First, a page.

Survival Kit and Disaster Supply Kit
A survival kit/disaster kit contains the items necessary to survive for an unplanned night in the woods, desert, or at sea. If you are trapped by a natural disaster or if you are in an unplanned area, it may be all that keeps you alive. It won’t keep you safe, however, unless you have remembered to take it with you. Also, a survival kit doesn’t substitute for a first aid kit; for your safety, bring both of them along with you.
Items contain in survival Kit
• Aluminum foil (heavy duty): A 24 × 24-inch (61 x 61 cm) piece can fold to 3 × 3 inches (7.6 × 7.6 cm) and is ideal for boiling water, cooking food, making a reflector for fire, and using as a signal mirror in a survival situation.
• Blanket (emergency space blanket): Strong and lightweight, about the size of your shirt pocket. It is coated on both sides with a heat-reflective metallic surface and offers basic protection from wind, cold, and rain.
• Bottled water: Enough to keep hydrated you during with a hike or survival situation.
• Butane lighter: That contains lighter fluid in different dynamics.
• Compass: Used for guidelines for directions in survival situations. The arrow of the compass will always point in the north direction. It can help you to guide the north, south, east, and west directions.
• Flint: A durable form of quartz. When struck against steel (the back of a locked knife blade), flint generates sparks. Use it to ignite a survival fire.
• Flashlight and extra batteries.
• Firestarter (magnesium): A small, flat bar made of soft magnesium with a hard flint running along the edge. It is effectively proved to start a fire even in wet conditions. The magnesium is rubbed on the bar with a knife for dry kindling of scraped. A scrape on the flint side sends a shower of sparks that ignite the magnesium.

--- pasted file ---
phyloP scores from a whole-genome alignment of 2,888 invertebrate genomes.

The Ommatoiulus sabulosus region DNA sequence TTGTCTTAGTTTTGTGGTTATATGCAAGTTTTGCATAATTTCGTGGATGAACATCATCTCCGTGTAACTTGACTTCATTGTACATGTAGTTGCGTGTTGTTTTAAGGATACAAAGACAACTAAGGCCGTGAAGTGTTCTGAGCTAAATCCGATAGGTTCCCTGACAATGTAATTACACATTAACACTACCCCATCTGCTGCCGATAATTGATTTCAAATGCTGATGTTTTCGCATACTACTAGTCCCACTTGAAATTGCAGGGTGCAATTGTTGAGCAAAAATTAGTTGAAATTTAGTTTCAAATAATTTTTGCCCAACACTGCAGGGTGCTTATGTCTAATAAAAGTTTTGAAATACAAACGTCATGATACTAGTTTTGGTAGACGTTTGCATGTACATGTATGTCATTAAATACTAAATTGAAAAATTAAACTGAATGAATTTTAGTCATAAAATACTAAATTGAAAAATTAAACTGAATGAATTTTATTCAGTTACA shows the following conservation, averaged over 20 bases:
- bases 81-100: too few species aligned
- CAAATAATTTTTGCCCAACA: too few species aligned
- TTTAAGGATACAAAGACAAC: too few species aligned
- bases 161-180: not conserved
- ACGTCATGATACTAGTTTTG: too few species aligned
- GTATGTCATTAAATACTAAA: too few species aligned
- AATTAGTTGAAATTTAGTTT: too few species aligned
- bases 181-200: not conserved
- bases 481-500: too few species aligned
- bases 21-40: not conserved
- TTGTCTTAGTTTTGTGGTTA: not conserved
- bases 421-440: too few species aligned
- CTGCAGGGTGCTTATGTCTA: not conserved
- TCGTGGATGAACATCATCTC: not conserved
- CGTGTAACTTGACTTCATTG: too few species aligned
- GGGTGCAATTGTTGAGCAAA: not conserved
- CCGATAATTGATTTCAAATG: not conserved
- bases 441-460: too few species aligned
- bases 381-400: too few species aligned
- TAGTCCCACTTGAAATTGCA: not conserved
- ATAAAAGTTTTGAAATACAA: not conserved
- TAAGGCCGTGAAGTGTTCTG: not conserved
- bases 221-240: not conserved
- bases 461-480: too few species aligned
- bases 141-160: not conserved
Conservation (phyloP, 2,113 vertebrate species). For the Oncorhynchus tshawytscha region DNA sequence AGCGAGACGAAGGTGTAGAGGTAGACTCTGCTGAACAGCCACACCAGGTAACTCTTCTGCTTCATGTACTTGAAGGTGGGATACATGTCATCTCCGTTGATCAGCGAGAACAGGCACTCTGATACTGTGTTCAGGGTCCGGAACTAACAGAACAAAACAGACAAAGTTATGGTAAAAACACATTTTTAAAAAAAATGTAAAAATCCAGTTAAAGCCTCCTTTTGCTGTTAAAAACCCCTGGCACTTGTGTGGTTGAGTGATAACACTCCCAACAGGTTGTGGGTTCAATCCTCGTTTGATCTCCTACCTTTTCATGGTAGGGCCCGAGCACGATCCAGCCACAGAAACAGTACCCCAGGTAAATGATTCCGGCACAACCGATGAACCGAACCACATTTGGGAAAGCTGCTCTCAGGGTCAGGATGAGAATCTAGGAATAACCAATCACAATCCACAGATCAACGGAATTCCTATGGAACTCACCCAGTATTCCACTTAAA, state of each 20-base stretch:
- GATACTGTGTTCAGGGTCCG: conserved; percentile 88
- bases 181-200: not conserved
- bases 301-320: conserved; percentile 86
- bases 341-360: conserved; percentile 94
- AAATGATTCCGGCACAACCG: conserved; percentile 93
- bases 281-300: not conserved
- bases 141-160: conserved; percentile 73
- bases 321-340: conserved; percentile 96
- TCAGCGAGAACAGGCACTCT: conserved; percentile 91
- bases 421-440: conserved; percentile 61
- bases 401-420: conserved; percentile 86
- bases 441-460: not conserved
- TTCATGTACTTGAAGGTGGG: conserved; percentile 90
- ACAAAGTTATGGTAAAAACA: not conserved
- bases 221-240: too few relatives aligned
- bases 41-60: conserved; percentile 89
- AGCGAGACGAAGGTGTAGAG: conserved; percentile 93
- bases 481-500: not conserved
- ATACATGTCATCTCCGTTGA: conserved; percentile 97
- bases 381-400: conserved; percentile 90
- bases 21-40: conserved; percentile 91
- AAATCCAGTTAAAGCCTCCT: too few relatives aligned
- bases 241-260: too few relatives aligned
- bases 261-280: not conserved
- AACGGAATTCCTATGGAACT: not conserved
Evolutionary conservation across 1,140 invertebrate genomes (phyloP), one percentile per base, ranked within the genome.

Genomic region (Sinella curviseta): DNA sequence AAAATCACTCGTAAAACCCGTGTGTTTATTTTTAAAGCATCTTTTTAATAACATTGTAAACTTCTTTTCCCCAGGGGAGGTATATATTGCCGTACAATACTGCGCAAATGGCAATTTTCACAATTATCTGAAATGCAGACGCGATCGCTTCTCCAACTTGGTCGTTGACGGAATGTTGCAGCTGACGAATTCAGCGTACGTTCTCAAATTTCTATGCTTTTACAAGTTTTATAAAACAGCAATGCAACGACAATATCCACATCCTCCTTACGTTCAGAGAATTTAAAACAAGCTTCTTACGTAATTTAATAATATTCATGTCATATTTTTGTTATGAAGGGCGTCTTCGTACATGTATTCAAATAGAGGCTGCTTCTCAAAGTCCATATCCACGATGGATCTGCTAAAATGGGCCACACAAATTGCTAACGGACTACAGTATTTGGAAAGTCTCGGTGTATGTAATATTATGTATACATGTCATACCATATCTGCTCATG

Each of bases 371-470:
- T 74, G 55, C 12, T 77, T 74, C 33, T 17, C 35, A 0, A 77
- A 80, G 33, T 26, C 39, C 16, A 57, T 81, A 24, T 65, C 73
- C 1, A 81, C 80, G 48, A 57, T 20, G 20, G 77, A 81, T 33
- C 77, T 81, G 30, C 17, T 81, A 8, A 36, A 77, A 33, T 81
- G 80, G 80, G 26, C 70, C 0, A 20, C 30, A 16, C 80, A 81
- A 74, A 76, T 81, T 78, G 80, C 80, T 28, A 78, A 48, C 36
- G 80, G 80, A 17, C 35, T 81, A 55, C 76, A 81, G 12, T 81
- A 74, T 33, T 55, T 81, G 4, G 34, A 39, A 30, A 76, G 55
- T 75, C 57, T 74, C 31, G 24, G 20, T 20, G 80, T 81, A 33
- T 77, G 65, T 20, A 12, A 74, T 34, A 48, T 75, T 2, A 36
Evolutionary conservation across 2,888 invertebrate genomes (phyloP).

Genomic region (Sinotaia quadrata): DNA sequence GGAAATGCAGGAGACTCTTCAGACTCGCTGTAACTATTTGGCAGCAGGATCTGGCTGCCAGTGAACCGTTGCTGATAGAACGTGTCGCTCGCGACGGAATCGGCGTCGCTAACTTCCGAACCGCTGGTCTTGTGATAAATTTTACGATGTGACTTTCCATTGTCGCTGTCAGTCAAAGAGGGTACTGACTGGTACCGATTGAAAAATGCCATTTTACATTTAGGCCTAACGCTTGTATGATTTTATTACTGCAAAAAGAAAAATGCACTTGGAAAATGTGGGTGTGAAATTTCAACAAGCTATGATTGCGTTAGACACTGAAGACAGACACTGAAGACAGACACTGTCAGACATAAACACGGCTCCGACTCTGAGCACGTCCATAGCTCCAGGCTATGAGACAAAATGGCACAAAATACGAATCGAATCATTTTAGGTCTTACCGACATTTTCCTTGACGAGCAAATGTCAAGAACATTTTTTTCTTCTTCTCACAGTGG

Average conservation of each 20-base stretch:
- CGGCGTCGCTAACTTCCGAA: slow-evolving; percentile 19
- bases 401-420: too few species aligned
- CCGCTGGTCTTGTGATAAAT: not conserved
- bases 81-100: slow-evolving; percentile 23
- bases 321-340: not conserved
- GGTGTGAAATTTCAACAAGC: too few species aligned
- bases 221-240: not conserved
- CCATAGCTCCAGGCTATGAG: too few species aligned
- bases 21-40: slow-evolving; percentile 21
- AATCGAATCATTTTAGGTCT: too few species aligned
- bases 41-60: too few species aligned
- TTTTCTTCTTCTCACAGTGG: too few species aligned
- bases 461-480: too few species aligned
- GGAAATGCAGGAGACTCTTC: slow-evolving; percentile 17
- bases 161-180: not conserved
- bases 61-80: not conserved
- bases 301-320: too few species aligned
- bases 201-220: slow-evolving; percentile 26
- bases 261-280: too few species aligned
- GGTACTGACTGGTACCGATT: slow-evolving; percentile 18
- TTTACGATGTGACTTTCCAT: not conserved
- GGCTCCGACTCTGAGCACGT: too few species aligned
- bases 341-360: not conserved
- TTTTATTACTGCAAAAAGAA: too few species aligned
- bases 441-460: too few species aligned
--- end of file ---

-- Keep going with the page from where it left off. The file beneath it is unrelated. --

• Food: Power Bar or other nonperishable energy food.
• Global positioning system (GPS): An electronic mapping system that shows your exact position on the Earth no matter where you are. Make sure you have spare batteries.
• Insect repellent: Protection from biting insects such as mosquitoes, ticks, and chiggers.
• Knife: A survival knife (with a 3–5 inch [7.6–12.7 cm] blade) is a good cutting tool for preparing food, spearing wild game, and using with a flint to spark a flame for a fire.
• Multifunction tool: In this pocket-sized item these contain a straight-edged knife, a serrated knife, and needle-nose pliers (good for fixing survival gear or removing a hook from a fish or your finger). Also, included the screwdriver bits, a bottle opener, a scissors, a small saw, and two files. One file is for the wood and softer metals, other for the diamond-coated that can be used on harder metals.
• Map: Keep it in a plastic bag or laminate it to protect it from water and dust.
• Matches (waterproof): Kept in a weather-tight plastic match safe.
Replace them every six months because matches have a short life period for use.
• A plastic bag that seals shut (gallon or liter size): Holds water while you treat it with purification tablets.
• Radio: National Oceanic and Atmospheric Administration (NOAA) weather-band radio (United States).
• Signal mirror: It is a highly accurate mirror that reflects sunlight to help rescuers pinpoint your accurate position.
• Tube tent: These are lightweight emergency shelter in that two persons can sleep in it. These are small in size after folding and put into a bag easily.
• Water purification tablets: These are kills microbes in water to produce safe drinking water.